05 November 2021

Corot, Corot, I know, I know,,,, gentle gloom


Evening Prayer Brunswick Heads, 3 November, 2021, oil on canvas board, 30 X 25 cm

Dark rainy springtime clouds have been visiting us for weeks now. Only a smattering of sunny days have allowed me to get to the beach to make anything. But happily, it has forced me into the studio to face my real inner demons.

These two studies are not great, but I was relieved to get out to work. The top one feels "too 19th century", as we say, but it is what it is. I accept it gratefully because I never know what I will make of a particular evening, from a particular light. Every session is an unknown destination. 

Last night was mostly clear with the usual bit of fuzz over the horizon line. They are out of order, the one below was done first, and I spent too long on it. 

The first one above was painted after the sun had set behind me, mellowing out the colours. It is my preferred time to work as I often say in these pages. It is that "Corot" moment when all the ardor of the passed day is seeping out, when one is left with sensuous grey forms still clasping fragile breath. Sometimes it feels like I'm trying to pick up a flower blossom, glued to the wooden deck after a rain.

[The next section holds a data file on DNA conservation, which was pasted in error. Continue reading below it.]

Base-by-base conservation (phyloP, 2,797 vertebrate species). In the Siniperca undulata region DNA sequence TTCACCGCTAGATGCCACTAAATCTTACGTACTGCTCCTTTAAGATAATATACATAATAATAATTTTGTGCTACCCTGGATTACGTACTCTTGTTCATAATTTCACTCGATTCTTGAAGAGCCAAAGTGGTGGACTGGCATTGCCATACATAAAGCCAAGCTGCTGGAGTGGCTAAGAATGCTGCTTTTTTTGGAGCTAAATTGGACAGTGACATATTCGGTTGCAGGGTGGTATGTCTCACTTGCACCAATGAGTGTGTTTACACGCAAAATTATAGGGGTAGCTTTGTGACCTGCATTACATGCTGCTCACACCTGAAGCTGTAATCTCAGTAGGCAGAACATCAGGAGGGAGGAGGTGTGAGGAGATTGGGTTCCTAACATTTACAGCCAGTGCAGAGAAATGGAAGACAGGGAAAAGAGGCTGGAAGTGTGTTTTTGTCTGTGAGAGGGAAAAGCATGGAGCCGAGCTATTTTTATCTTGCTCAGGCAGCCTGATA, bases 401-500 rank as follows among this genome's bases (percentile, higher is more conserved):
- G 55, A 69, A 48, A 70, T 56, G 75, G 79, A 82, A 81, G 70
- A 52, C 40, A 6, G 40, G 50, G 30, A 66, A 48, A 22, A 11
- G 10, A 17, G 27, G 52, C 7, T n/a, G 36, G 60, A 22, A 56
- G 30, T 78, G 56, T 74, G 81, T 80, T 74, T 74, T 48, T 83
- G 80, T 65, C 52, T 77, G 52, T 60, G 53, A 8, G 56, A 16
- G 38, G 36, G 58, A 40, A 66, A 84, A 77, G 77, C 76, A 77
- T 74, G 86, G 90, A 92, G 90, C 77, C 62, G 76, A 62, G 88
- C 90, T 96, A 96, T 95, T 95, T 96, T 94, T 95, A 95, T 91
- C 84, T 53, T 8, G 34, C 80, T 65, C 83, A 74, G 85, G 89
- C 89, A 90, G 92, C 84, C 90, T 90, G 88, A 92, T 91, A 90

A lingering light diffuses these gentle forms evenly as dusk penetrates the evening air, infecting it with its own gentle gloom. And the painter searches for meaning in these soft nuances of the twilight sky. 

The only problem is technical; how to still see the palette with this onslaught of the night? It is a great shame because although the colours on the palette are not easy to see, the sky still radiates with delicate light. 

The last image is a detail from the picture below. There are many paintings to be done from this idea. Somedays indeed, I come close to just painting the sky and ignoring the sea underneath, completely.

Evening prayer Brunswick Heads, 3 November, 2021, oil on canvas board, 30 X 25 cm

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